It is important to keep things as simple, stable, and streamlined as possible so…when in doubt, automate.

1 ) Keep the Computer Fighting Fit

Computers are frustratingly flawed marvels of technology, as time passes design and programming mistakes are discovered that need correction. Sometimes those flaws are found by designers but, more often, the designers only become aware of the flaw when a new virus appears exploiting it. Enable Automatic Updates on the Computer, this will ensure that gaps in the computer’s defenses will be patched as soon as possible.

How? That depends on the operating system.

If you’re using a different operating system, send a comment this way and I’ll do my best to answer.

2 ) Equip the Computer to Defend Itself

Most viruses work by tricking users into activating them or by taking advantage of security exploits. It’s likely that your loved one’s computer will be infected, perhaps by something as simple as opening an email attachment from a friend. Antivirus defenses are necessary to defend the computer from accidental infections.

Here are a handful of Antivirus options that we recommend.

  • Comodo : Free Windows Protection
  • McAfee : Windows Protection from $39.95.
  • Kaspersky : Windows and Macintosh Protection from $59.95.

Antivirus programs work by checking suspicious programs against a list of known viruses and taking action if there is a match. It is very important to update this list as often as possible, most Antivirus programs can do nothing to stop a virus if it is not on their list. Enable Automatic Virus Definition Updates on the computer and be aware that this is considered a service by most Antivirus companies. Comodo will allow you to download new Virus Definitions for free but McAfee and Kaspersky charge an annual fee – if the fee is not paid then the Antivirus software will only protect against older viruses and the computer will be left vulnerable.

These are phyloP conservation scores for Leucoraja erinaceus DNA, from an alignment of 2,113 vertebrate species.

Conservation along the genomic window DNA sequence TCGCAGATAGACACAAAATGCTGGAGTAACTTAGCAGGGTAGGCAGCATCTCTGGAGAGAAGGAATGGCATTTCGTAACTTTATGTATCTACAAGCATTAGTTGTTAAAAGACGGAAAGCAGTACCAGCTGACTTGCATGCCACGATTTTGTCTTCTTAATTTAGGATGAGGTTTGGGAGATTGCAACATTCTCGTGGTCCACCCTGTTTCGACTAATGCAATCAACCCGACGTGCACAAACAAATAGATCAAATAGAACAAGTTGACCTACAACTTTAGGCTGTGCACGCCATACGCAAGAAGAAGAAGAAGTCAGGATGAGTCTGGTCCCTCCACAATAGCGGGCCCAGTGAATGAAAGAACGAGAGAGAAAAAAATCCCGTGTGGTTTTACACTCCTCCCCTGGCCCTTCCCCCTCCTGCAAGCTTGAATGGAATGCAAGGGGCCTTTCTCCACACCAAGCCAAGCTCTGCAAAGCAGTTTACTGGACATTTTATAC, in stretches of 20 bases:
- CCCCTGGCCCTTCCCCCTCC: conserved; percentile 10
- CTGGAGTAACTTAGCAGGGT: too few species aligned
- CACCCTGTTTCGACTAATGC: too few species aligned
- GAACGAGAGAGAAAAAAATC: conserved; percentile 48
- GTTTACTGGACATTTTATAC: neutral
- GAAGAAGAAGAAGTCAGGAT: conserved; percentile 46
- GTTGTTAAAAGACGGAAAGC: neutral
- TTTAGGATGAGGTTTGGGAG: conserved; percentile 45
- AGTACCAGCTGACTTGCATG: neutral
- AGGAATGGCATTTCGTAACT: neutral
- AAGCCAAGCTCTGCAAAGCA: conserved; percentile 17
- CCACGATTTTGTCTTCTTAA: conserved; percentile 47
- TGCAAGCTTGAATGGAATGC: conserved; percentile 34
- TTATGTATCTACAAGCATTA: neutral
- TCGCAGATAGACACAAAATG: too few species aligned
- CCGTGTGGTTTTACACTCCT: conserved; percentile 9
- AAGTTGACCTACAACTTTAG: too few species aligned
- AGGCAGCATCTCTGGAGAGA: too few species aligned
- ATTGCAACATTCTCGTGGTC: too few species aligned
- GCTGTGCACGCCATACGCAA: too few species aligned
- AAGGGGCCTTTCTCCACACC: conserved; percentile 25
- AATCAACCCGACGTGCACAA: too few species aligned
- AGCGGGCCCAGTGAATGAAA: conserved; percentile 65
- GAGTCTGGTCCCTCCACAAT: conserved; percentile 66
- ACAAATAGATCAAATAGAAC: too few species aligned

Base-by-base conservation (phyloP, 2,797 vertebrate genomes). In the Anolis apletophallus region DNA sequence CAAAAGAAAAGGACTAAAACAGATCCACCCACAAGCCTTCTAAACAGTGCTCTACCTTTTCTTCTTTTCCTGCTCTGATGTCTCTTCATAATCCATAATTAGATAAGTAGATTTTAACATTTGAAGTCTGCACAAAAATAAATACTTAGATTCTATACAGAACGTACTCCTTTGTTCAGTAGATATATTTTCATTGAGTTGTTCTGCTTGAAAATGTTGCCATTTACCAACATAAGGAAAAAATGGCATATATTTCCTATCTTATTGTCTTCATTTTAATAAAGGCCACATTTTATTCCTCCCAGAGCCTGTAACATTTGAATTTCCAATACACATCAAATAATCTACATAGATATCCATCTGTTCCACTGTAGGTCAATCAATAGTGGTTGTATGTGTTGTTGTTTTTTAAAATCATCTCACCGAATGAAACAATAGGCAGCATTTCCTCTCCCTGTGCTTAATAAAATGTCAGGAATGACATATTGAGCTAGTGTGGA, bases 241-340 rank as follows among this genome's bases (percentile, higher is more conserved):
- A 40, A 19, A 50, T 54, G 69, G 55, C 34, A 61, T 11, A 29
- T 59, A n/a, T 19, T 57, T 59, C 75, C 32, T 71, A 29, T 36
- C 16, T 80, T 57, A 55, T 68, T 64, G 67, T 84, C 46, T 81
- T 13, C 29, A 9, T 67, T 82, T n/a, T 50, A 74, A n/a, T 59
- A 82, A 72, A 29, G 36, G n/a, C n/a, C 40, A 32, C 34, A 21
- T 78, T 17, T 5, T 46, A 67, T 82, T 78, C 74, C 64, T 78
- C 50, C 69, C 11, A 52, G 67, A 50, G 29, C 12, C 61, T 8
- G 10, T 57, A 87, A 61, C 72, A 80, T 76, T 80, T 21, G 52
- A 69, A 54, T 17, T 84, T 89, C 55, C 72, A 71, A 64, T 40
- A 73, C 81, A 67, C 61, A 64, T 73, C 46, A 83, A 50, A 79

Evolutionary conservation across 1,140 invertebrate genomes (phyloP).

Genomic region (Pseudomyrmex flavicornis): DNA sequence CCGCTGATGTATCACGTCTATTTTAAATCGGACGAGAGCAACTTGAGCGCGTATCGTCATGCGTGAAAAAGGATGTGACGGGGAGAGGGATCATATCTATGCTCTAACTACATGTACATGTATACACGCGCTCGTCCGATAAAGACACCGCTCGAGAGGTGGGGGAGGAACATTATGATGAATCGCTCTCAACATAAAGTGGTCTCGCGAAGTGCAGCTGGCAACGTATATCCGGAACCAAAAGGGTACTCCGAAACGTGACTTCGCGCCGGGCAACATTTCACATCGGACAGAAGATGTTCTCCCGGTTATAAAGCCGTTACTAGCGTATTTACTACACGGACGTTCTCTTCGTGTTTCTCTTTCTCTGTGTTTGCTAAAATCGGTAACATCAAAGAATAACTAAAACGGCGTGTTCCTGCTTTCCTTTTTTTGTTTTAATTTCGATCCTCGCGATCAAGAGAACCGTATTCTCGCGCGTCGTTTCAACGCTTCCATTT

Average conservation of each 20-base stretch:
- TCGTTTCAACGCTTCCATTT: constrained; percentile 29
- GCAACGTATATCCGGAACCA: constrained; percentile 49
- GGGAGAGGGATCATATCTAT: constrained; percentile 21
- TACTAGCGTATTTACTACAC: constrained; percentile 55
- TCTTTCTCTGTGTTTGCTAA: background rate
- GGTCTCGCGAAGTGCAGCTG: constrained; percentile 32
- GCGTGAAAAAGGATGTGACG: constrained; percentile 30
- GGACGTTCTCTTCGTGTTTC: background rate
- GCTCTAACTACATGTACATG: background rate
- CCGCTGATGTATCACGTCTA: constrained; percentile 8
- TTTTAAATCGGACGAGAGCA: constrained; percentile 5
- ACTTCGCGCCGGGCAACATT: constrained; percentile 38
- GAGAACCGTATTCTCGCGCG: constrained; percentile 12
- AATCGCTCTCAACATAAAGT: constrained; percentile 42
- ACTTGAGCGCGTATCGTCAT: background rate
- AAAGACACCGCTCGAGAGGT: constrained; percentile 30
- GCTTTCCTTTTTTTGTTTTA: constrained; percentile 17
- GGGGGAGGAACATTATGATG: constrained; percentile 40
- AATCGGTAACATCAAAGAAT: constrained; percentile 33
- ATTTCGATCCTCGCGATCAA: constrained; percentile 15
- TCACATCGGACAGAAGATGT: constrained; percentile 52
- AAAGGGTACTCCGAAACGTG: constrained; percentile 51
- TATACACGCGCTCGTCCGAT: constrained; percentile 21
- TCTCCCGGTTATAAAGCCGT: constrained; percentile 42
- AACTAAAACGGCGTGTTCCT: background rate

3 ) Shut Peeping Toms out of the Computer

Spyware is a rampant problem fueled by groups from companies looking for marketing information to con artists hoping to steal an identity with a good credit rating. These groups have no qualms invading your loved one’s privacy and it’s up to you to defend that privacy. Fortunately there are several tools that will help with this struggle.

The first line of defense against intrusion is a Firewall; a filter that only allows in the connections that you approve.

If the computer is using Windows XP, download and enable Windows Defender. Windows Vista and Windows 7 have Windows Defender enabled by default but double check that it is enabled.

Windows Defender is a good start but given the range of malware out there it’s best to give it some backup. Ad-Aware is widely regarded as the best free anti-malware program available and in conjunction with Windows Defender it will protect a computer from most of the spyware out there.

If the computer in question is a Macintosh the most viable defense available is MacScan.

4 ) Keep Passwords Safe Under Lock and Key

For years “Use several different passwords” and “Use stronger passwords” has been the mantra of computer techies. This counsel, while good advice, is often less than helpful for the Elderly. What is the point of ‘stronger’ passwords when they can’t be remembered?

Fortunately, Password Managers offer a nifty solution. This Software offers several advantages; only one password needs to be remembered, a unique password can be used every time, passwords are protected from many spyware techniques, and all stored passwords are encrypted.

  • KeePass : This password manager has a wealth of features and is completely free.